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“To me, euphoria lives inside an electric guitar,”says Chris Stamey of his new Yep Roc release. “That’s a place I find freedom, passion, exhilaration: in the spaces between the notes, in the distance between the frets.”

“Euphoria” is a distinctly compelling entry in a body of work that already contains a startling amount of acknowledged classics and underappreciated gems. As solo artist and founding co-frontman of the seminal indie combo The dB’s, the North Carolina-bred singer-songwriter-guitarist has built a beloved and influential catalogue that’s earned him a devoted international fan base and established him as a godfather to the Southern alternative pop community.

Arriving on the heels of his widely acclaimed 2013 chamber-pop excursion Lovesick Blues and 2012’s long-awaited dB’s reunion album Falling Off the Sky, Euphoria finds Chris Stamey embracing his electric roots with an emotionally resonant set of rocking, melodically infectious, sonically bracing new tunes, with expansive arrangements incorporating horns and other unexpected sonic textures, and a supporting cast that includes Norman Blake of Teenage Fanclub, Pat Sansone of Wilco, Django Haskins of the Old Ceremony and longtime cohort Mitch Easter.

“I found these songs inside the same dilapidated old Silvertone lipstick guitar that I’d written my first records on,” Stamey asserts. “Maybe that’s why it sounds a bit like those records in some ways.”

While Euphoria‘s songs carry echoes of Stamey’s earliest work, they also explore some unfamiliar sonic and compositional territory. “The songs sound simple, but I’ve been listening to Gershwin and Cole Porter, and trying to use chord changes in places where, on other records, I might have used echo or mixing tricks,” he says. “On songs like ‘Where Does the Time Go?’ and ‘Make Up Your Mind,’ it seems like the parts repeat, but actually they’re shifting around all the time, with little modulations and variations. I’m finding new places to go.”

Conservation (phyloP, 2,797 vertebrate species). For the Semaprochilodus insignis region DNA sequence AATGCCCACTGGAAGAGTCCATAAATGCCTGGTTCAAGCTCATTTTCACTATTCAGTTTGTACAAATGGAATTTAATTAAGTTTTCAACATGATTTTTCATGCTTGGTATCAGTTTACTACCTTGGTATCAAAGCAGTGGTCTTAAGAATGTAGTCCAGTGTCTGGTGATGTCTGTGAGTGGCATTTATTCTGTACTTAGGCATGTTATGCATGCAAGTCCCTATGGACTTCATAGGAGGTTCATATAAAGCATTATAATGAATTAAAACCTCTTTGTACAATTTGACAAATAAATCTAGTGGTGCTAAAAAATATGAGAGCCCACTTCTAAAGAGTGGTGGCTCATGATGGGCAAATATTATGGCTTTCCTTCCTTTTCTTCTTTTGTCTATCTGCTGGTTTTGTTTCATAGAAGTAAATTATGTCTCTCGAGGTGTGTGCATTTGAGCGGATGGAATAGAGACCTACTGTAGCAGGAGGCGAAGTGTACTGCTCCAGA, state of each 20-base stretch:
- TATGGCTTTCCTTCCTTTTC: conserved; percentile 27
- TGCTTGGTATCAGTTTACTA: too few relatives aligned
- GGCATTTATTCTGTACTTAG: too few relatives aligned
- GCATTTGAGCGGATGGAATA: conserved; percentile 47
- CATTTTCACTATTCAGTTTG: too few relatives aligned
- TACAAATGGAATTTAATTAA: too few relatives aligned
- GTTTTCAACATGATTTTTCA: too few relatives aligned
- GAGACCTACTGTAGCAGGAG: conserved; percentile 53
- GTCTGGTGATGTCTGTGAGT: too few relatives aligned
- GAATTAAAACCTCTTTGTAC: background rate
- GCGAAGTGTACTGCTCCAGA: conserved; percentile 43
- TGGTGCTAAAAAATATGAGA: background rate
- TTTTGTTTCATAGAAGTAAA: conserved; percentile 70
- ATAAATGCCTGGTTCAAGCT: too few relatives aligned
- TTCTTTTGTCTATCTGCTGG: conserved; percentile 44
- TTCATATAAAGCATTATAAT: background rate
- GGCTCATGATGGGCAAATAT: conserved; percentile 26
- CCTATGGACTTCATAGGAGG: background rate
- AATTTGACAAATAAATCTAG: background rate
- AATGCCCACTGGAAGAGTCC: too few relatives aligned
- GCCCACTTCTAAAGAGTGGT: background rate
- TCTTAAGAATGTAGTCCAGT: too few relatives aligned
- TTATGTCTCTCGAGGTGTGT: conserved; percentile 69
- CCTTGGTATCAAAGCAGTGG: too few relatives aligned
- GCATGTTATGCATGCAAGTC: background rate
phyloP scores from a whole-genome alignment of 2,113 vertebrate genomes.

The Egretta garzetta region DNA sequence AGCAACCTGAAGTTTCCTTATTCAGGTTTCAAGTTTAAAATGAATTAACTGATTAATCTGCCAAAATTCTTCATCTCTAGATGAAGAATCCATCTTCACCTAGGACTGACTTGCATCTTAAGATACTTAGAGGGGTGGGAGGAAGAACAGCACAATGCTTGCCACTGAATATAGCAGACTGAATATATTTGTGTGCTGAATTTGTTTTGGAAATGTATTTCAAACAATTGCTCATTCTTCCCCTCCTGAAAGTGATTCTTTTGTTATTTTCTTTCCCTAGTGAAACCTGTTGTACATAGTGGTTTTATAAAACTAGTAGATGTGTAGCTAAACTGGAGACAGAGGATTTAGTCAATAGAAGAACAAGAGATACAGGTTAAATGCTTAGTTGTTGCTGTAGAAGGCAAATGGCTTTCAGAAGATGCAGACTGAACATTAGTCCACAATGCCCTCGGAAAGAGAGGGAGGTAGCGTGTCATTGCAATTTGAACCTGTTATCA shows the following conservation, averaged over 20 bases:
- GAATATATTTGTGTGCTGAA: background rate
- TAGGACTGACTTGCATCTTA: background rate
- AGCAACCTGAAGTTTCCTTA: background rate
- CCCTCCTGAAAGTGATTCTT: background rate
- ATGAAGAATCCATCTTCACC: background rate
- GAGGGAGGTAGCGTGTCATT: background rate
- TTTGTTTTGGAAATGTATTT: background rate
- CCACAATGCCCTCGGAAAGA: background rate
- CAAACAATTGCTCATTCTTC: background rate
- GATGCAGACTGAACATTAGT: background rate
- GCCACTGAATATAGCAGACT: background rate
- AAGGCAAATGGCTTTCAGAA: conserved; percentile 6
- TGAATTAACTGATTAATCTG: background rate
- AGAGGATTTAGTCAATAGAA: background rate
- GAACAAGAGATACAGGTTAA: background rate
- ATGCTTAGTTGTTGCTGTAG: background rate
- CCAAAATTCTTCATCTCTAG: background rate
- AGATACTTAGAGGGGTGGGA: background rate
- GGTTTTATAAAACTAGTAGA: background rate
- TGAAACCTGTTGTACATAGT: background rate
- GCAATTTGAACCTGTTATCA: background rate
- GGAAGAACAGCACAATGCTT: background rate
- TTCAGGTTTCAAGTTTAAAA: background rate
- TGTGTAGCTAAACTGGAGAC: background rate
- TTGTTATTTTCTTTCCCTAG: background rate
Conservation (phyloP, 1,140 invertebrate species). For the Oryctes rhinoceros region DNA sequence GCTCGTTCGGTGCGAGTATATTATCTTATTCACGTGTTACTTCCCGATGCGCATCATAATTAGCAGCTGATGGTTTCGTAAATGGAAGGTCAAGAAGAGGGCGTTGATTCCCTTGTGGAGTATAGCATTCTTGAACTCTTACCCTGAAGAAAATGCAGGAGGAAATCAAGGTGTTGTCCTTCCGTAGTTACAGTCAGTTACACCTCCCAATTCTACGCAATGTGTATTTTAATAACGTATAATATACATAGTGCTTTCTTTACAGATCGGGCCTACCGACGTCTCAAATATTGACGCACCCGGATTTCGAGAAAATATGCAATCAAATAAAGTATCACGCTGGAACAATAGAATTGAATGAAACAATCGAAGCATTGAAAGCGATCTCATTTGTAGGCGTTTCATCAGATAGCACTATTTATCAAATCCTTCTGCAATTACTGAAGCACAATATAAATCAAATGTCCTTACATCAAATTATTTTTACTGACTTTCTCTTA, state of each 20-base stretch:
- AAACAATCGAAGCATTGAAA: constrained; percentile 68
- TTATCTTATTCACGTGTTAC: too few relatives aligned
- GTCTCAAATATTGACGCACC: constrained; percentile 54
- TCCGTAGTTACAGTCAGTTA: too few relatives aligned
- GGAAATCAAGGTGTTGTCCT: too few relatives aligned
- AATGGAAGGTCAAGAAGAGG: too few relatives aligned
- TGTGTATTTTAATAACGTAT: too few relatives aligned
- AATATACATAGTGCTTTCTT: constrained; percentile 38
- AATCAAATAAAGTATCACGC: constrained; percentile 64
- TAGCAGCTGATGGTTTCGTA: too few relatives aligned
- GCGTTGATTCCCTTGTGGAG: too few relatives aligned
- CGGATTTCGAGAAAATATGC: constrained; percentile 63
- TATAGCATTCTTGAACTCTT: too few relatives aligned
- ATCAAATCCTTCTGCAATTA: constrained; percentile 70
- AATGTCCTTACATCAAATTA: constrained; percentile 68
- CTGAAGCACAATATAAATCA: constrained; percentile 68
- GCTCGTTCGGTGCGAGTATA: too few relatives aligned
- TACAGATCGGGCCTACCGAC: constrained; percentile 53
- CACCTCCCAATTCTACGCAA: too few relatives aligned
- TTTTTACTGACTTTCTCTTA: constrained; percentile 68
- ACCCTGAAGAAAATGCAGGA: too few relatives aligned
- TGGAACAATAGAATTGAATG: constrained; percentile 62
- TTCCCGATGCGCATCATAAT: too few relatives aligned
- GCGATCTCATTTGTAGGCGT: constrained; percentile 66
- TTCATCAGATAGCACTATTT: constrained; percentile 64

In addition to Stamey’s own memorable compositions, Euphoria‘s highlights include the rousing opening track “Universe-sized Arms,” a previously unreleased Ryan Adams composition that Adams suggested he record.

While the heartfelt “You Are Beautiful” ranks with Stamey’s finest ballads and “When the Fever Breaks” is one of his punchiest rockers, the propulsive “Rocketship” offers a tip of the hat to legendary punk progenitors the MC5, whose 1971 visit to Stamey’s hometown of Winston-Salem was a seminal event in the lives of those who witnessed it.

“I’ve grown very fond of the last several Wes Anderson movies,” Stamey notes. “I love how handmade and ‘auteur’ they look, and I wanted to make a record that sounded a bit like that. At the same time, my teenage daughter got a turntable and regularly spun some of the Beatles’ records, including Rubber Soul and Revolver, albums that I’d not paid much attention to when I was growing up but that now drew me in.

“That sound—of a few musicians working up a song and playing it together, leaving a little room for George Martin-isms to fill in the gaps—was very appealing to me,” he continues. “I liked how funky and natural it all sounded. A lot of modern records sound like they’re made by people wearing new, shiny clothes who are scripting in car crashes and Marvel superheroes and the Perfect Snare. But I wanted a T-shirt sound.”

To that end, Stamey assembled some longtime friends from Chapel Hill’s fertile musical community—Tony Stiglitz, F.J. Ventre, Wes Lachot, Matt McMichaels and producer Jeff Crawford—and did some literal woodshedding.

“We started rehearsing in a tiny old shack out in the woods, and I wrote some new songs so we’d have something to play together,” Stamey recalls. “Then we ran down the road to Mitch Easter’s Fidelitorium studio to cut tracks together as a band, with Mitch on guitar as well.”

Having already explored the possibilities of string and woodwind arrangements on Lovesick Blues, Stamey, using the Beatles’ Revolver as his inspiration, incorporates a horn section—including members of New York’s legendary Uptown Horns—throughout Euphoria, along with some “Tomorrow Never Knows”-style loops on the album’s title track. The latter element was drawn partially from a woodwind piece that Stamey wrote in his youth. That composition, like several other early classical pieces he’d written, was long thought to have been accidentally destroyed, but a recording of it resurfaced last year at the tail end of the master tape of the dB’s’ 1978 debut single “If and When.”